Mainstream media organizations, having battled with paywalls and subscription models without success, are also beginning to publish and distribute individual articles. Wired has tried the e-book approach and The Wall Street Journal sells individual videos and e-books that can be downloaded on tablet apps and e-readers like the Kindle and Nook.

The journalism world has been in an excited frenzy ever since Amazon Founder Jeff Bezos bought one of the country's stalwart newspapers, The Washington Post a few months ago. The takeover of a major name in journalism by a digital titan is certainly comforting for an industry that has struggled to handle the transition from subscription-driven dead-tree newspapers to the free-for-all online world. The industry went into a similar, albeit more muted, furor when Facebook co-founder Chris Hughes bought The New Republic last year.

Perhaps what Bezos' buyout spells best for journalism is his effective use of Amazon as a content distributor of news. And even as the world watches with bated breath if Bezos could do for journalism's distribution (and profitability) what Amazon did for the distribution of almost anything online, we can already celebrate Amazon's Kindle Singles as the best thing that has happened to journalism in a long time.

Running anywhere from 5,000 to 30,000 words, nonfiction and journalistic pieces published by Kindle Singles occupy that heretofore platformless niche between articles and books.

No one has tapped into Singles better than Propublica, the New York-based independent nonprofit investigative journalism machine. Propublica has not only produced some of the best investigative pieces in recent years but has also been fairly successfully at distributing them across various channels. Singles are a perfect vehicle for the site's treatises on everything from the 2008 Mumbai attacks and the U.S. housing crisis to natural gas drilling and fracking.

Somewhere between the Internet destroying long-form journalism by erasing revenues and reducing attention spans, it has made in-depth narrative reporting popular again. As Nieman Journalism Lab's Megan Garber calls it, "the editorial normalization of long-form."

Sites like longreads.com and longform.org are aiding this newfound fondness for in-depth journalism. Applications like Instapaper and Read it later have defied the prediction that LCD screens don't allow the easy reading that paper provided for decades.

Is this a business model? We are not sure, yet. From a marketing perspective, Singles can advertise to specialized niches of audiences. A special issue on tennis, or a focused feature on hybrid cars could be a goldmine for advertisers.

And in an age of "diversifying your channels" -- Web, tablet, mobile, print -- Amazon Singles provide just one other channel to enhance revenues from a single story. And it certainly doesn't hurt to increase the likelihood of your story being seeing by Amazon's millions of customers worldwide.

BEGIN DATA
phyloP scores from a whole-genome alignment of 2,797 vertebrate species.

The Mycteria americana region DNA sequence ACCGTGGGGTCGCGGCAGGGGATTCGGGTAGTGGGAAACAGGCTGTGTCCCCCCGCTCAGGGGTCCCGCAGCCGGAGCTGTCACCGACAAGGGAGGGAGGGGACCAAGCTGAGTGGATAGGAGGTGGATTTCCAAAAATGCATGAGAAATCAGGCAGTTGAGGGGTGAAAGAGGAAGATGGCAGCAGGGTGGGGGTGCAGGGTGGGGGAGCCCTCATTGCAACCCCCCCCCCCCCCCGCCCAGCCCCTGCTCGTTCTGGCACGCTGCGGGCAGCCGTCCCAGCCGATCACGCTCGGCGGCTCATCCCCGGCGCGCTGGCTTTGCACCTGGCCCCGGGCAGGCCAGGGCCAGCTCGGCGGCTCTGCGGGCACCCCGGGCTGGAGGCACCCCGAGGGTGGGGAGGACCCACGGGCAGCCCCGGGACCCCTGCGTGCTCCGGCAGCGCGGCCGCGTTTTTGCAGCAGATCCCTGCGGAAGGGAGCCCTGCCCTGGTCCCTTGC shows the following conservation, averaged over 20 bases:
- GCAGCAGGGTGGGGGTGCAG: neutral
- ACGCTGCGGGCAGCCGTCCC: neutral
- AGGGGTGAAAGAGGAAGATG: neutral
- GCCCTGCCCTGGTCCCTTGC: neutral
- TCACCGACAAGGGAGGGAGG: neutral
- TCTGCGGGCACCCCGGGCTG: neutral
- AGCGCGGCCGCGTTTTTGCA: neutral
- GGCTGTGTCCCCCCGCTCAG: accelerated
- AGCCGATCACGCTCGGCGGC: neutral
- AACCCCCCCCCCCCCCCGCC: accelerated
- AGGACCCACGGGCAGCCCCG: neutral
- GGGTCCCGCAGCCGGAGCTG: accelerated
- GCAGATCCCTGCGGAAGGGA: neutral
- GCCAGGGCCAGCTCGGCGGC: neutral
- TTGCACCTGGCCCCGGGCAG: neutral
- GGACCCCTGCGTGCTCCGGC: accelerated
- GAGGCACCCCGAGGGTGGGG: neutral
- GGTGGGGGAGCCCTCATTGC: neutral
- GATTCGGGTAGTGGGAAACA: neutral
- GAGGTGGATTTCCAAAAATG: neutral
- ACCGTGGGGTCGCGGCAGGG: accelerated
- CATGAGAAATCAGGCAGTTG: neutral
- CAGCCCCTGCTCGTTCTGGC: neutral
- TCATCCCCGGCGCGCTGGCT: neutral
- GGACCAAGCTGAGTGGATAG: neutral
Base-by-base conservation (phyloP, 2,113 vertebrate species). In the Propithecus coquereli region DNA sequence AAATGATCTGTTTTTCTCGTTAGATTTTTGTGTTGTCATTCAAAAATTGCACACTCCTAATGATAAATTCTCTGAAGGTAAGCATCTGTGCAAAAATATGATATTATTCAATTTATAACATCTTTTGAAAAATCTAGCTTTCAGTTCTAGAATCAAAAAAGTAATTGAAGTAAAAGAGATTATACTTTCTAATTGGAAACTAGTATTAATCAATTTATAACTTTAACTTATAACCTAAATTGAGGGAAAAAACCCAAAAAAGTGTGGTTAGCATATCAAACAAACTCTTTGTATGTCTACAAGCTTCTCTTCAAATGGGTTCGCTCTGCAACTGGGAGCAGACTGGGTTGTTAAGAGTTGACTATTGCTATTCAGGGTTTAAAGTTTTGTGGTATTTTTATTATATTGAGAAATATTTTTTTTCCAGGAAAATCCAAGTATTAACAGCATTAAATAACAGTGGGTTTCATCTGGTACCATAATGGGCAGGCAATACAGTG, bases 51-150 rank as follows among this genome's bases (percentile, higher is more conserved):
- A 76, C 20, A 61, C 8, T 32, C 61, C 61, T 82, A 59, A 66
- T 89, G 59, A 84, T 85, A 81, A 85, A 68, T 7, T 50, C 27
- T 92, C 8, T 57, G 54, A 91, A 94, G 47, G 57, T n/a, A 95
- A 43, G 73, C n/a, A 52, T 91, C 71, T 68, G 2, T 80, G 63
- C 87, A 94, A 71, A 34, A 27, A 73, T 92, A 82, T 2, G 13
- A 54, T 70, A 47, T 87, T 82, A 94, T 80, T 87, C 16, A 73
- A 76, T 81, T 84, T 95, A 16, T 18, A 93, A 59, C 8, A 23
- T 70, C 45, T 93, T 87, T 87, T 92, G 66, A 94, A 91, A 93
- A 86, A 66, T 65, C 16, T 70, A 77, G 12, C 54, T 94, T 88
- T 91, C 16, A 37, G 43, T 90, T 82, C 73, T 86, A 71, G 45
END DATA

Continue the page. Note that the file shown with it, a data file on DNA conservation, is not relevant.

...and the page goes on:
Since we are still in the experimental stages of paid online journalism, perhaps, at the very least, Amazon getting involved in pay-per-story distribution of journalistic pieces could help us figure out how people's buying habits change for paid vs. free pieces, as Megan Garber has suggested.

In a journalism world atomized by an array of digital channels, such targeted stories are also attractive to consumers. E-singles such as Lifeboat No. 8, detailing the story of one of the first lifeboats to have left the doomed Titanic, have beat out traditional books on The New York Times bestseller list, and prolific investigative journalism pieces like Propublica's aforementioned Pakistan and the Mumbai Attacks has topped its category of books on Amazon's bestsellers.

We are as close to a la carte story selling as we've ever been.

Way back when mobile content consumption was on the rise and Apple had just announced its upcoming iPad, media and technology pundits predicted that these handhelds would redefine journalism consumption.

Whether it solves journalism's paid content conundrum or not, one thing the Singles model can do is help pay journalists, or at least enable them to shop around for the best available wages. A couple years ago, Josh Benton anticipated an iTunes model of journalism through these very devices that would soon cut out the middleman, the news organization: "a way for an individual writer to kind of go around getting the approval of a glossy magazine editor or getting a newspaper editor's approval to get something to an audience."

Other companies have tried and failed to institute a paywall for this new way of reading news. Why are we suddenly hopeful that this model could work? Because now it involves the Amazons and the Apples of the world.

As Ken Doctor says, "They've got the customers and the credit cards, and they've tapped the willingness to pay."

That iTunes model of news all over again. It worked for music. We're very close to finding out if it will work for journalism.